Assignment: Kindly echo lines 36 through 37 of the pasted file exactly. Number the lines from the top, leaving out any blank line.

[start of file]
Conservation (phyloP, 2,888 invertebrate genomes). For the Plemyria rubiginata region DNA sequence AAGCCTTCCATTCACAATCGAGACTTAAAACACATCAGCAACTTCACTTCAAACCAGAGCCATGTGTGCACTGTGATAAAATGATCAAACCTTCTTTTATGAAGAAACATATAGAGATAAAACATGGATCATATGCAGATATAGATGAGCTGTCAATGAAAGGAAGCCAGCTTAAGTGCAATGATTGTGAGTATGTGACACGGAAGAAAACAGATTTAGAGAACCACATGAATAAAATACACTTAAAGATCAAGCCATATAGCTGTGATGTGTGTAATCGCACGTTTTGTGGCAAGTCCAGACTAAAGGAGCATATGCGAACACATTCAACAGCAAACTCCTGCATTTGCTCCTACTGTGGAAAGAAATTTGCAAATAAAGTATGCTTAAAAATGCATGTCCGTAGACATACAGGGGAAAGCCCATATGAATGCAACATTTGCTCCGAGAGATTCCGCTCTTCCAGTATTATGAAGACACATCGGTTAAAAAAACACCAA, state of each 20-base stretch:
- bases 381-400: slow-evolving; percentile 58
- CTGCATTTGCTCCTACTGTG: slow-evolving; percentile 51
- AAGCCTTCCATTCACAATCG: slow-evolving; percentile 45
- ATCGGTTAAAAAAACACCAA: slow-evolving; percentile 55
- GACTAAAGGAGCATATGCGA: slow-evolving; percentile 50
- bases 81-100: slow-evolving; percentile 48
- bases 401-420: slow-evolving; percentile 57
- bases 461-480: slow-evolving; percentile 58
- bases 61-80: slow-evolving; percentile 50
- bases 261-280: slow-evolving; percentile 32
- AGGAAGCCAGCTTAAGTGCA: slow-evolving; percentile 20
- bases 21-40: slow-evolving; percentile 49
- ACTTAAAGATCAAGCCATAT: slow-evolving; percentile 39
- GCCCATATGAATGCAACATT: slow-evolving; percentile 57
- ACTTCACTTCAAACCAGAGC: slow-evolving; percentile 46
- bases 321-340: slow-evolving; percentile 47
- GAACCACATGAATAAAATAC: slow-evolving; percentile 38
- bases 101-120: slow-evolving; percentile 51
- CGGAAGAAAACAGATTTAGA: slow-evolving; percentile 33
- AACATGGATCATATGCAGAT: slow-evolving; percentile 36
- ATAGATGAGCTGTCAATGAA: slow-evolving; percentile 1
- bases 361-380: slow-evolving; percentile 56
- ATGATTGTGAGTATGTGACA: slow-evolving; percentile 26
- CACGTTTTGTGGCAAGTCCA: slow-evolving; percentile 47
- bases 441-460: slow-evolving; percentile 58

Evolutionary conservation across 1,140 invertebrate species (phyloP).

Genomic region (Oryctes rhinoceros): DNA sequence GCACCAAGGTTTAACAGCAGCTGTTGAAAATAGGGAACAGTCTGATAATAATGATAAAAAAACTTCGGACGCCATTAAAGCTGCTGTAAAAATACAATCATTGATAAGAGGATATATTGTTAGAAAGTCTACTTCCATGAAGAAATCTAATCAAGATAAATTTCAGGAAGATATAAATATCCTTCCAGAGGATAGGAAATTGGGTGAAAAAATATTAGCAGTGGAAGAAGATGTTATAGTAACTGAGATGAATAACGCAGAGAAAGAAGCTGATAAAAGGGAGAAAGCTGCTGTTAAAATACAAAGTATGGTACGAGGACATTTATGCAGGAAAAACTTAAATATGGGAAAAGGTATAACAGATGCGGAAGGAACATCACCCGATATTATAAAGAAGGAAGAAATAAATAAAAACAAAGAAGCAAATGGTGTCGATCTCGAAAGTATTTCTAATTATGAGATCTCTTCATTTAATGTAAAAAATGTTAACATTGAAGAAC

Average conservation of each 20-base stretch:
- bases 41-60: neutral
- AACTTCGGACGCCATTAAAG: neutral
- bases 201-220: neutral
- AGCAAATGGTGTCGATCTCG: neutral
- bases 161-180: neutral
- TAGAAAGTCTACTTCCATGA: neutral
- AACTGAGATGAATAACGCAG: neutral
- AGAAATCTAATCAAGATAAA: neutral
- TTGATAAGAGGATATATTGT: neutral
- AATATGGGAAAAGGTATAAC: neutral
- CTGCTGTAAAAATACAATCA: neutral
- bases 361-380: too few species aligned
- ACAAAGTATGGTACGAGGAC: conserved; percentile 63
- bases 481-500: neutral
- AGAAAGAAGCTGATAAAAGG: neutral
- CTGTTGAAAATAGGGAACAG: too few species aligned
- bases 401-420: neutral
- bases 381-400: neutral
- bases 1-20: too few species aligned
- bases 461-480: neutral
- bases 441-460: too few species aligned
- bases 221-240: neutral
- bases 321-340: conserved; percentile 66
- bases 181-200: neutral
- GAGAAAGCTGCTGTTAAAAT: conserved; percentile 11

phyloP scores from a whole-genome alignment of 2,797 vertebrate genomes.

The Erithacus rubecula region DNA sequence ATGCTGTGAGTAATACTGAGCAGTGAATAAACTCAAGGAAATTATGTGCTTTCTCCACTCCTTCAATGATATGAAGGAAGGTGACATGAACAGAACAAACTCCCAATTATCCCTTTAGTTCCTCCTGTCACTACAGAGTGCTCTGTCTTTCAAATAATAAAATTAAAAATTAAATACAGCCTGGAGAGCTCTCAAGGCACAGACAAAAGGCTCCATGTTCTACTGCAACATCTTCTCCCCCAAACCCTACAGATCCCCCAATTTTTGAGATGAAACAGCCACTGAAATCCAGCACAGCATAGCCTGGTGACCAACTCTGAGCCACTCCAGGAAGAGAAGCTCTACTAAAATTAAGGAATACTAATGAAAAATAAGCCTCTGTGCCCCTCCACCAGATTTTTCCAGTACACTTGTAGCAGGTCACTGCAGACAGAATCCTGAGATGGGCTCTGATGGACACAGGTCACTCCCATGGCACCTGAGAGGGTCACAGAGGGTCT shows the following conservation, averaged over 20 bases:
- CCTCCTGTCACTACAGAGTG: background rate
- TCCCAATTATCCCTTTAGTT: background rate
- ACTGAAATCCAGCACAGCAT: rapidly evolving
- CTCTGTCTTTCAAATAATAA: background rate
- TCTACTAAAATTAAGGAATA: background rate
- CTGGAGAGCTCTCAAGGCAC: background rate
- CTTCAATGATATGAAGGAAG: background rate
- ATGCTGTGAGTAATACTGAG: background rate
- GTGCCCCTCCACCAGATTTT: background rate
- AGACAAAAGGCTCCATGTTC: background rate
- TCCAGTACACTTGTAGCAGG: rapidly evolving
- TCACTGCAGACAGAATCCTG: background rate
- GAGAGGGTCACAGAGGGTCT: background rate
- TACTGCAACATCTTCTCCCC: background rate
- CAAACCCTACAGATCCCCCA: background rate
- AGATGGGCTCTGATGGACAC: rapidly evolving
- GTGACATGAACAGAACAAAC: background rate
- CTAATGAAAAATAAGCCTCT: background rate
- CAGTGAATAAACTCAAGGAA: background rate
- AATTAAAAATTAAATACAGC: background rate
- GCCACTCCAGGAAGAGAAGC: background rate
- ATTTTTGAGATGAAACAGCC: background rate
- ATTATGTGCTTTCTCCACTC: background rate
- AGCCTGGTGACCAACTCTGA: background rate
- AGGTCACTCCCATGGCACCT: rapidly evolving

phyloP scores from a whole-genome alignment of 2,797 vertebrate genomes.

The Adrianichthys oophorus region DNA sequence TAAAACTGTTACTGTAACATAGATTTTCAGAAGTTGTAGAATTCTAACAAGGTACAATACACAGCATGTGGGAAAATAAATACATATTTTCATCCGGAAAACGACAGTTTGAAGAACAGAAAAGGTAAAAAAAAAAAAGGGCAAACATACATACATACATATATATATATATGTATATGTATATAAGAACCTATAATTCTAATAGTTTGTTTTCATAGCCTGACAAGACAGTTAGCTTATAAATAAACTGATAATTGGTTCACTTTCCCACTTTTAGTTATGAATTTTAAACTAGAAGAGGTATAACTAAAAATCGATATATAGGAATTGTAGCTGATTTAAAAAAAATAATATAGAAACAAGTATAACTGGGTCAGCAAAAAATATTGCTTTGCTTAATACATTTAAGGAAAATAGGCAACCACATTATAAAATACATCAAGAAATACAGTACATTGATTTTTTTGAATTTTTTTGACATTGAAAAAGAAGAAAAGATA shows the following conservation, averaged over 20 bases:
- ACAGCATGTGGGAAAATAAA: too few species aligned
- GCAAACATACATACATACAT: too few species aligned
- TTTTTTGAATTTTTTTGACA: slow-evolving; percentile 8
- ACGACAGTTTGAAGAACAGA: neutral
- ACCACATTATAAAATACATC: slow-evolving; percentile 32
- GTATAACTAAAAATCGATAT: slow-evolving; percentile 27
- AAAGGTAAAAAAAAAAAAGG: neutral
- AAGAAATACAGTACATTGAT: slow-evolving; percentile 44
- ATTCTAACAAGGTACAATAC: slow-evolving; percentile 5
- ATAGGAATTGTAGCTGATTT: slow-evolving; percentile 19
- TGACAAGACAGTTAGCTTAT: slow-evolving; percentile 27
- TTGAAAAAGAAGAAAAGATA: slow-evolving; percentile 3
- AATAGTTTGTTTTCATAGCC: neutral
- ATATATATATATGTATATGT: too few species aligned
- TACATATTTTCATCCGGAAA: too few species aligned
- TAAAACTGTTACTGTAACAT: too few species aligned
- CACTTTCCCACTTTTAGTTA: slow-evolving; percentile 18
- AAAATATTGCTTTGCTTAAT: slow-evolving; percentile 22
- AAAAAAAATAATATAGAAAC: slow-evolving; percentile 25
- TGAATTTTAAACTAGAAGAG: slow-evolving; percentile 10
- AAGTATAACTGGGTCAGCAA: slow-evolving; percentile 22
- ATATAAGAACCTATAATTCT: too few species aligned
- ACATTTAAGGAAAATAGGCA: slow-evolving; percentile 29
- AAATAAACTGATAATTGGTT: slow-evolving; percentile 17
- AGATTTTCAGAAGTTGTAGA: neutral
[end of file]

- AACTGAGATGAATAACGCAG: neutral
- AGAAATCTAATCAAGATAAA: neutral